Adam Sandler had great characters on Saturday Night Live, and his performance in Billy Madison should be applauded, but come on, his most iconic role is Happy Gilmore. The titular hockey player-turned-golfer in this 1996 comedy made golf cool before Tiger Woods, so no wonder a Happy Gilmore sequel is in the works.

Edward (Edward Scissorhands)

There is something innocent and pure about Johnny Depp’s performance in Edward Scissorhands that has resonated with audiences over the past few decades, which is why the character always comes up when discussing the actor’s collaborations with Tim Burton. Equally odd and heartfelt, the portrayal is the stuff of wonder.

Bernadine, Savannah, Gloria & Robin (Waiting To Exhale)

On top of having a fantastic soundtrack and one of the best stories about friendship captured on film, Waiting to Exhale also introduced us to four of the best characters of the ‘90s. Bernadine Harris (Angela Bassett), Savannah Jackson (Whitney Houston), Gloria Matthews (Loretta Devine), and Robin Stokes (Lela Rochon) taught us about life and the meaning of friendship; lessons we still hold dear years later.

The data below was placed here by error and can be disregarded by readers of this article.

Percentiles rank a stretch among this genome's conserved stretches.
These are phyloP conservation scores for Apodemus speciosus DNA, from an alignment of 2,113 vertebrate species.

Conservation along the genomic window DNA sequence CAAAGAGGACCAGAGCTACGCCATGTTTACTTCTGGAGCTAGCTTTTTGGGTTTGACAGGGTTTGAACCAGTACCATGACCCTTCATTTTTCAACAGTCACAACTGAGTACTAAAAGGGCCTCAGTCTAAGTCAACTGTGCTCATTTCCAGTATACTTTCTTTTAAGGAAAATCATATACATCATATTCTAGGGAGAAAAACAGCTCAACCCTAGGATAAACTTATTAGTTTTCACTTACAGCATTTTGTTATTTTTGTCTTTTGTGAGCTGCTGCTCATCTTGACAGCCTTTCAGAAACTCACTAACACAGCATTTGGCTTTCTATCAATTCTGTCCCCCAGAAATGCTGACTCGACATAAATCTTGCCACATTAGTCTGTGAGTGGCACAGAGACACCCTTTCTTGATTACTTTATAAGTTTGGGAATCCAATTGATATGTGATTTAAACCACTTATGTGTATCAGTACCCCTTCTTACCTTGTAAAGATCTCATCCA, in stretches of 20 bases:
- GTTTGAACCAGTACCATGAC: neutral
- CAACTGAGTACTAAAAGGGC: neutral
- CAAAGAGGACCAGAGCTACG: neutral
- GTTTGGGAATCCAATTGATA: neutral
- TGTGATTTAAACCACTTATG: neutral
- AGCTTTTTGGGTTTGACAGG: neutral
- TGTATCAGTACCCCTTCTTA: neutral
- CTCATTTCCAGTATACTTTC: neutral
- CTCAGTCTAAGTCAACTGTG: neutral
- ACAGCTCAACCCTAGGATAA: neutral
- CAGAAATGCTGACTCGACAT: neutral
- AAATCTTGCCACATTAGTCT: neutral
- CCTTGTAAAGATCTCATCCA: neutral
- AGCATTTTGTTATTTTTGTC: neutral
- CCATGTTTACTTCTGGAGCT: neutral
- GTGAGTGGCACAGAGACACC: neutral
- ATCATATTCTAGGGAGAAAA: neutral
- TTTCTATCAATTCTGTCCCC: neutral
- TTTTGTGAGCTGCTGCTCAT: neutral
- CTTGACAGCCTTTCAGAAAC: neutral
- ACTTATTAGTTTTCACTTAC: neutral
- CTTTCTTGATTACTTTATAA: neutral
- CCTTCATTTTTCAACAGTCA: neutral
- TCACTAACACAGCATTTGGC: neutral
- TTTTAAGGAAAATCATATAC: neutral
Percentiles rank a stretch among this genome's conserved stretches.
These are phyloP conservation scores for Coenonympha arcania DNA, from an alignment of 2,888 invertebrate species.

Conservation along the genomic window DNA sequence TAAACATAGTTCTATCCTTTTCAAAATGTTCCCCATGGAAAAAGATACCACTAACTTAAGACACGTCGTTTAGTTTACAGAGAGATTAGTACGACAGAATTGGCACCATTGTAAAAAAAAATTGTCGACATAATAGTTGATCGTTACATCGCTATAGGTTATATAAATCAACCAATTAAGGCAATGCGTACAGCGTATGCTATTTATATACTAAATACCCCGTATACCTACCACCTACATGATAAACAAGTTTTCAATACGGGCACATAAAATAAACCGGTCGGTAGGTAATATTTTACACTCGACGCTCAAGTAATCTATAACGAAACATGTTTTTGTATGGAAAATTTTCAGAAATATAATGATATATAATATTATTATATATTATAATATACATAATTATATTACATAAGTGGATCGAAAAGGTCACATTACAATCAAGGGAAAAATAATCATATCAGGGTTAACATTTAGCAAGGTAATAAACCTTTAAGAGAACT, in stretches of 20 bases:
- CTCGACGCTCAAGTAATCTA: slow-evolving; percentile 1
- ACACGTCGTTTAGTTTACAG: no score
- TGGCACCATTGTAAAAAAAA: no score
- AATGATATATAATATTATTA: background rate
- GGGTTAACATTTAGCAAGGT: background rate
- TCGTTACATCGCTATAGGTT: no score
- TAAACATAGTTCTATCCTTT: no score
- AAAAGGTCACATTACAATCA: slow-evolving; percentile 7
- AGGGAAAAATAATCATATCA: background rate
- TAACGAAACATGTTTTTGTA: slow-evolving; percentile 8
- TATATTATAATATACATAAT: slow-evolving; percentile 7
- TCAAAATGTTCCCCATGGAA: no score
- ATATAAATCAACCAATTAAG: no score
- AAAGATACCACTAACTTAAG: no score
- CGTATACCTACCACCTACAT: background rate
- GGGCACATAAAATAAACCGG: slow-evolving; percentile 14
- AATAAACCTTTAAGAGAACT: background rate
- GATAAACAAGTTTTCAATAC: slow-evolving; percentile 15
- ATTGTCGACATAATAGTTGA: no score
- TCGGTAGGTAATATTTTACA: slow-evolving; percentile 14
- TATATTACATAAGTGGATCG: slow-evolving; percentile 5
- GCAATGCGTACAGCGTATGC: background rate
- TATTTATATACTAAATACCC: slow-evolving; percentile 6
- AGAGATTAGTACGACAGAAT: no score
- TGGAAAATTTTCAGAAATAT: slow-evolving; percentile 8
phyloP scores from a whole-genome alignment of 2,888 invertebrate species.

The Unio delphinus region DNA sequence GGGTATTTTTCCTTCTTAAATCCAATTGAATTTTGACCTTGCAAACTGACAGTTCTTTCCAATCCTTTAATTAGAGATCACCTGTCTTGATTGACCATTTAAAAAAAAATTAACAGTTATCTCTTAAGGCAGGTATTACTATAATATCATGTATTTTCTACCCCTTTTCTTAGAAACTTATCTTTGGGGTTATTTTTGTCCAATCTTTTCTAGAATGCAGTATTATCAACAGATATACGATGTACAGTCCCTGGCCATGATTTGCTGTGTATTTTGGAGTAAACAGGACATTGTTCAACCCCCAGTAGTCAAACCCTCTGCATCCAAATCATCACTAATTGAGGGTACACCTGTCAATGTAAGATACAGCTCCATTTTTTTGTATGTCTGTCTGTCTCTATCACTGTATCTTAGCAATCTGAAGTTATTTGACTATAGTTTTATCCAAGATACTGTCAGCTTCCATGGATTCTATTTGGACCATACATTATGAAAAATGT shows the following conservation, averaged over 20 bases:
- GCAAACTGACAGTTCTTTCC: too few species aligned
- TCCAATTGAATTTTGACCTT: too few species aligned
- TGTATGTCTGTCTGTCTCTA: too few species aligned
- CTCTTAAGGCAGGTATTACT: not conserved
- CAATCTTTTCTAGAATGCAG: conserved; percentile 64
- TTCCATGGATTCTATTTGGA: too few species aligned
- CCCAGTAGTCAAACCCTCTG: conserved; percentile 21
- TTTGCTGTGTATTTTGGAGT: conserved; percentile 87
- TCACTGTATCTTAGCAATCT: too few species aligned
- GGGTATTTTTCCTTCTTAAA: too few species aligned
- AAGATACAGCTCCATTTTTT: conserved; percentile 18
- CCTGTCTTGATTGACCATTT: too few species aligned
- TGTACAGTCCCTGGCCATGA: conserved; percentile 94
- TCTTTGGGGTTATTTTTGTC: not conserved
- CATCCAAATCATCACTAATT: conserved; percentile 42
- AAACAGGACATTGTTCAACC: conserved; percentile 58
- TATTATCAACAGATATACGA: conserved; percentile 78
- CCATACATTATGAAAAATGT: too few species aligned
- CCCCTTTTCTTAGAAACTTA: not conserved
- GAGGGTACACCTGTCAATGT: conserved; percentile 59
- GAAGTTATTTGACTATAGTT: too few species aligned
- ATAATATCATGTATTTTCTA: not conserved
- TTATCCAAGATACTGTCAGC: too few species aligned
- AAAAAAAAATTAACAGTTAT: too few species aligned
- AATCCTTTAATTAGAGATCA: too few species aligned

Hannibal Lecter (The Silence Of The Lambs)

A character that still sends shivers down our spines, Hannibal Lecter (Anthony Hopkins) in The Silence of the Lambs redefined what it meant to be a movie villain. The psychology, the physicality (or lack thereof), and the menacing expressions were something to behold.

Andy Dufresne & Red Redding (The Shawshank Redemption)

Arguably one of the most iconic movies of the ‘90s, The Shawshank Redemption gave us a touching and endearing friendship shared by Andy Dufresne (Tim Robbins) and Red Redding (Morgan Freeman). Even if the movie wasn’t played on TV in perpetuity decades after its release, we’d still be championing these two beloved characters.